On Dec. 19 that year, McCusker climbed in the rebuilt TTV. He was towed up to test altitude safely and severed the tow line.
Things looked good at first as McCusker managed five minutes of controlled gliding before coming in for a landing. He managed a landing, but it was hard. He was traveling 30 feet per second when he hit the lakebed; the landing was considered a barely-controlled crash. The TTV wasn't built to sustain forces that high and McCusker ended up in hospital from the shock.
Again, the TTV was refurbished and a third pilot filled out the ranks of those who would fly the spacecraft: Jack Swigert. Swigert successfully piloted the TTV to a smooth runway landing early in 1965, then used the experience to bolster his chances at joining NASA astronaut corps. He did in 1966, flying as Command Module Pilot on Apollo 13.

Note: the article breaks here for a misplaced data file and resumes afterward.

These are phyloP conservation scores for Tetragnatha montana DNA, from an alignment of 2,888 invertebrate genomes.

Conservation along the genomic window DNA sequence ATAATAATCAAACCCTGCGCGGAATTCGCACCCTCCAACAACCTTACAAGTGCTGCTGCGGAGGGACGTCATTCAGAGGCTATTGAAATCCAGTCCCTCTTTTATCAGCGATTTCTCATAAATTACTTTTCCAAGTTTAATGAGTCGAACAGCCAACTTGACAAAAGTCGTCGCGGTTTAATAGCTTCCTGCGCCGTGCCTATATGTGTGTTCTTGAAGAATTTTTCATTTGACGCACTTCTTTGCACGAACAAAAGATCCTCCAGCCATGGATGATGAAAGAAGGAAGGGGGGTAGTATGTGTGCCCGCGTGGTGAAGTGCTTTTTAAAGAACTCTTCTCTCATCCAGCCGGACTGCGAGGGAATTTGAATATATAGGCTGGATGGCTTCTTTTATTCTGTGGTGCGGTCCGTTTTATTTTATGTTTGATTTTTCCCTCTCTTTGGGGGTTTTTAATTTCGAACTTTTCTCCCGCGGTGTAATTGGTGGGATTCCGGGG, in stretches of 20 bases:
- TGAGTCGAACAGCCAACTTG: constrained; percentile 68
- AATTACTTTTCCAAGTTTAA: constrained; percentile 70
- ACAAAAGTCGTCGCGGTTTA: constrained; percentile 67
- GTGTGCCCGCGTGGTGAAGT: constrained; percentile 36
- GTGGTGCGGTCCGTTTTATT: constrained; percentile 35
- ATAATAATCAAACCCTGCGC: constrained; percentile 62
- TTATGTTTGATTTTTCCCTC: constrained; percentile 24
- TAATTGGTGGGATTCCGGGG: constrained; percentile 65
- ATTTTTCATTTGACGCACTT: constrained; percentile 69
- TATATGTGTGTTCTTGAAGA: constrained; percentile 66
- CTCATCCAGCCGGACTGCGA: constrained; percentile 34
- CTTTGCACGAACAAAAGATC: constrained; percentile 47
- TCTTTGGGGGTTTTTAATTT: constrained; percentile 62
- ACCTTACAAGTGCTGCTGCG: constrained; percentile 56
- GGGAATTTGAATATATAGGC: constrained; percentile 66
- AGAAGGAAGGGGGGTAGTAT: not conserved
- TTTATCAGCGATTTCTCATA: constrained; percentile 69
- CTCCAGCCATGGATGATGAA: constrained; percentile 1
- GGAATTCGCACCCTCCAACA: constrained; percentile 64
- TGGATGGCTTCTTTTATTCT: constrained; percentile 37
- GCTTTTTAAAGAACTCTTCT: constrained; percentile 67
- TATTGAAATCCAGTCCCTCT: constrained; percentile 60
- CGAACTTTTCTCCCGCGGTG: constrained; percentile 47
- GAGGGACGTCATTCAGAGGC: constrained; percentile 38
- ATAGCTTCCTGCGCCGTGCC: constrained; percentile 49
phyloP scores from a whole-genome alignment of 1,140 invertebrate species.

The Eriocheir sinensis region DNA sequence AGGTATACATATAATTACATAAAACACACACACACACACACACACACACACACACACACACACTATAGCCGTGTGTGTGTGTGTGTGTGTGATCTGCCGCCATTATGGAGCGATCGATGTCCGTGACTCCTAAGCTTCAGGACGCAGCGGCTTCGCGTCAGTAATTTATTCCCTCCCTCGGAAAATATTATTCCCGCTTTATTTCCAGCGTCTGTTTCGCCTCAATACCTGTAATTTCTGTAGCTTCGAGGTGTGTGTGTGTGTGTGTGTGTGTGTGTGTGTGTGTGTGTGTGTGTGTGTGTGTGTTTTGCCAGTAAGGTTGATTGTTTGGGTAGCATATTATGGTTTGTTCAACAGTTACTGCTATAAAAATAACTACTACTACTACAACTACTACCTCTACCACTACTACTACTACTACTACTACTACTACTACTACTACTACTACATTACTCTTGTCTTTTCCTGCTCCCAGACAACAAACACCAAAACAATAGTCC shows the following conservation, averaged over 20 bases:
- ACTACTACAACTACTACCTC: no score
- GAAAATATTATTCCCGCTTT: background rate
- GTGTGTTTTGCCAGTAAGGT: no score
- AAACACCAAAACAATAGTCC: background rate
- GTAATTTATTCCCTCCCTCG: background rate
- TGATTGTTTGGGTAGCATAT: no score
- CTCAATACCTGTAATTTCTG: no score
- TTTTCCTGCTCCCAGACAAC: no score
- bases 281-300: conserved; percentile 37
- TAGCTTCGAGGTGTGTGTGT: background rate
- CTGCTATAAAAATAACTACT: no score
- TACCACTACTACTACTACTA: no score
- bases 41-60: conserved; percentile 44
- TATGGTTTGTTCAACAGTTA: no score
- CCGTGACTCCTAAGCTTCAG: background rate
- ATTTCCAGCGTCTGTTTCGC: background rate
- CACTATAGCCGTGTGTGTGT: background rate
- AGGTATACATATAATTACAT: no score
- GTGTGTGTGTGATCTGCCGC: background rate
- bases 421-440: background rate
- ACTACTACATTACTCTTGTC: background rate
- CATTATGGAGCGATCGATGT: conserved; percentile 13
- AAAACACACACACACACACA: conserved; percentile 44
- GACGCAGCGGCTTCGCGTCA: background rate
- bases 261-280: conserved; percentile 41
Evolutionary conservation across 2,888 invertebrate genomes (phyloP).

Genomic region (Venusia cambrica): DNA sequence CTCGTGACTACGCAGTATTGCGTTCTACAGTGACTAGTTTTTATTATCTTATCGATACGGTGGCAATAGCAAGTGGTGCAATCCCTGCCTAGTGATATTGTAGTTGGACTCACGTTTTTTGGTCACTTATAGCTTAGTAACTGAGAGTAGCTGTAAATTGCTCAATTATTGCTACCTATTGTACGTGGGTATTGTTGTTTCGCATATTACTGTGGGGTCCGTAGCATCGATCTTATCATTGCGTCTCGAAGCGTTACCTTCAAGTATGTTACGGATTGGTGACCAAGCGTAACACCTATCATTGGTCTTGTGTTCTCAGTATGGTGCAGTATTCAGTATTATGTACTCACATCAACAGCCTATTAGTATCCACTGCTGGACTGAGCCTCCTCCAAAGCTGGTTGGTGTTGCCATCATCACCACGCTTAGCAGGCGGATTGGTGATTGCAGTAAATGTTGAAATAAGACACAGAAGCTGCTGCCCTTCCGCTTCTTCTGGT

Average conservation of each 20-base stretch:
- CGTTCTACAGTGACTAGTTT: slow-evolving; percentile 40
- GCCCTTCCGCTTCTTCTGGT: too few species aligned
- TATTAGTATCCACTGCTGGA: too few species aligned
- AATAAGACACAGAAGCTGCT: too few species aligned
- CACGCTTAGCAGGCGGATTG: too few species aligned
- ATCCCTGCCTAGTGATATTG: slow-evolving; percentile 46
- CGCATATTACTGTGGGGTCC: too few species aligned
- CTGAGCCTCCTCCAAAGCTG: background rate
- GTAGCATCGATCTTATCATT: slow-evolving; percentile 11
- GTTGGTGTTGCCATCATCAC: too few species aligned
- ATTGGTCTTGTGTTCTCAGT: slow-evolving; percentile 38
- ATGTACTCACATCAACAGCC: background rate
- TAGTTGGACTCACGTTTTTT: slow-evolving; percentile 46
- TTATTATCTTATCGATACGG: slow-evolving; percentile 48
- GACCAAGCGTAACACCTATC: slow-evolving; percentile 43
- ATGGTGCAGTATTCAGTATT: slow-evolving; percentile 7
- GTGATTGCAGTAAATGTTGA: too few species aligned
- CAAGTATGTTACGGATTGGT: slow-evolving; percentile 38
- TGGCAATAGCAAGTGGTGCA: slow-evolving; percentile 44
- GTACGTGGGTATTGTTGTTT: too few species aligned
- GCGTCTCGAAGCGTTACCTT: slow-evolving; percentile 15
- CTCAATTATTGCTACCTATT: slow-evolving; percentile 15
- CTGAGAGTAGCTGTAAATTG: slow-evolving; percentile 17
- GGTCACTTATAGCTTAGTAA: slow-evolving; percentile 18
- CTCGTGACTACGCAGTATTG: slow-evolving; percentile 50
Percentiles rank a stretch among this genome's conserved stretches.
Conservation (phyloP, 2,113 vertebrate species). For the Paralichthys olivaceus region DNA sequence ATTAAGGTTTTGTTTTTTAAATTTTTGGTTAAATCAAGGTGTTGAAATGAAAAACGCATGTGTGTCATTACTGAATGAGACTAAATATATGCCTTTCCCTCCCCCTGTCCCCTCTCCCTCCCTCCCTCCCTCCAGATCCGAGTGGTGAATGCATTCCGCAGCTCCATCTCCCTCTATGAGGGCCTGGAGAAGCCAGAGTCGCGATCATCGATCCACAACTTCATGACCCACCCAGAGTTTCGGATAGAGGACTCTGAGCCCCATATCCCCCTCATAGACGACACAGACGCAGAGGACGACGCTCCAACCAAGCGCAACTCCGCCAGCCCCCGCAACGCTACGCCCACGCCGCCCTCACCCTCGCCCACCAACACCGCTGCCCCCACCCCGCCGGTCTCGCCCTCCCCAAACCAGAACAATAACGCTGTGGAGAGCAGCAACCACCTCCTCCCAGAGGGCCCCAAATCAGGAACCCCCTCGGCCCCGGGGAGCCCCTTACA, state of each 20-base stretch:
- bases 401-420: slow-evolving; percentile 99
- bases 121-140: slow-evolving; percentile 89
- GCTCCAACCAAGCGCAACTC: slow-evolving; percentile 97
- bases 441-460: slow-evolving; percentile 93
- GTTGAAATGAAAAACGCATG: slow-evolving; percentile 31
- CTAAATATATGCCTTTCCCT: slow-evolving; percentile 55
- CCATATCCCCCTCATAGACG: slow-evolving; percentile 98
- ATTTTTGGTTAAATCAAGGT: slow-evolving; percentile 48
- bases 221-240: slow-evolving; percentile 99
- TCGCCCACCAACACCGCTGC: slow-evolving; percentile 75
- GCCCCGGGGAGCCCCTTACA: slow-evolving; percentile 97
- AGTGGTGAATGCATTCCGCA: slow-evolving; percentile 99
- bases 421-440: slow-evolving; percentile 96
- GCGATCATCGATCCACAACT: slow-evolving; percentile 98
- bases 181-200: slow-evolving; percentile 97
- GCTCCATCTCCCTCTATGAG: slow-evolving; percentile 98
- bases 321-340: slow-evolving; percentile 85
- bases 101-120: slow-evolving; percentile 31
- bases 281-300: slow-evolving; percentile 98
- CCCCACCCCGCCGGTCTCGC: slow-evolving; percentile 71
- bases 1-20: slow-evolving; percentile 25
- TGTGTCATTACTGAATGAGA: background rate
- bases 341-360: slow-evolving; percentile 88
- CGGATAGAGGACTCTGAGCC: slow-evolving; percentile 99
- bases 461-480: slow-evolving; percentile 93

Unfortunately, by the time gliding Gemini landings were perfected with the TTV it was too late for the Rogallo wing. After Gemini 3 flew in March 1965 NASA scrapped the runway landing system from the program and committed to splashdowns for every Gemini and Apollo mission. The TTV and to a large extent the Rogallo wing, has been left as little more than a footnote in NASA's history.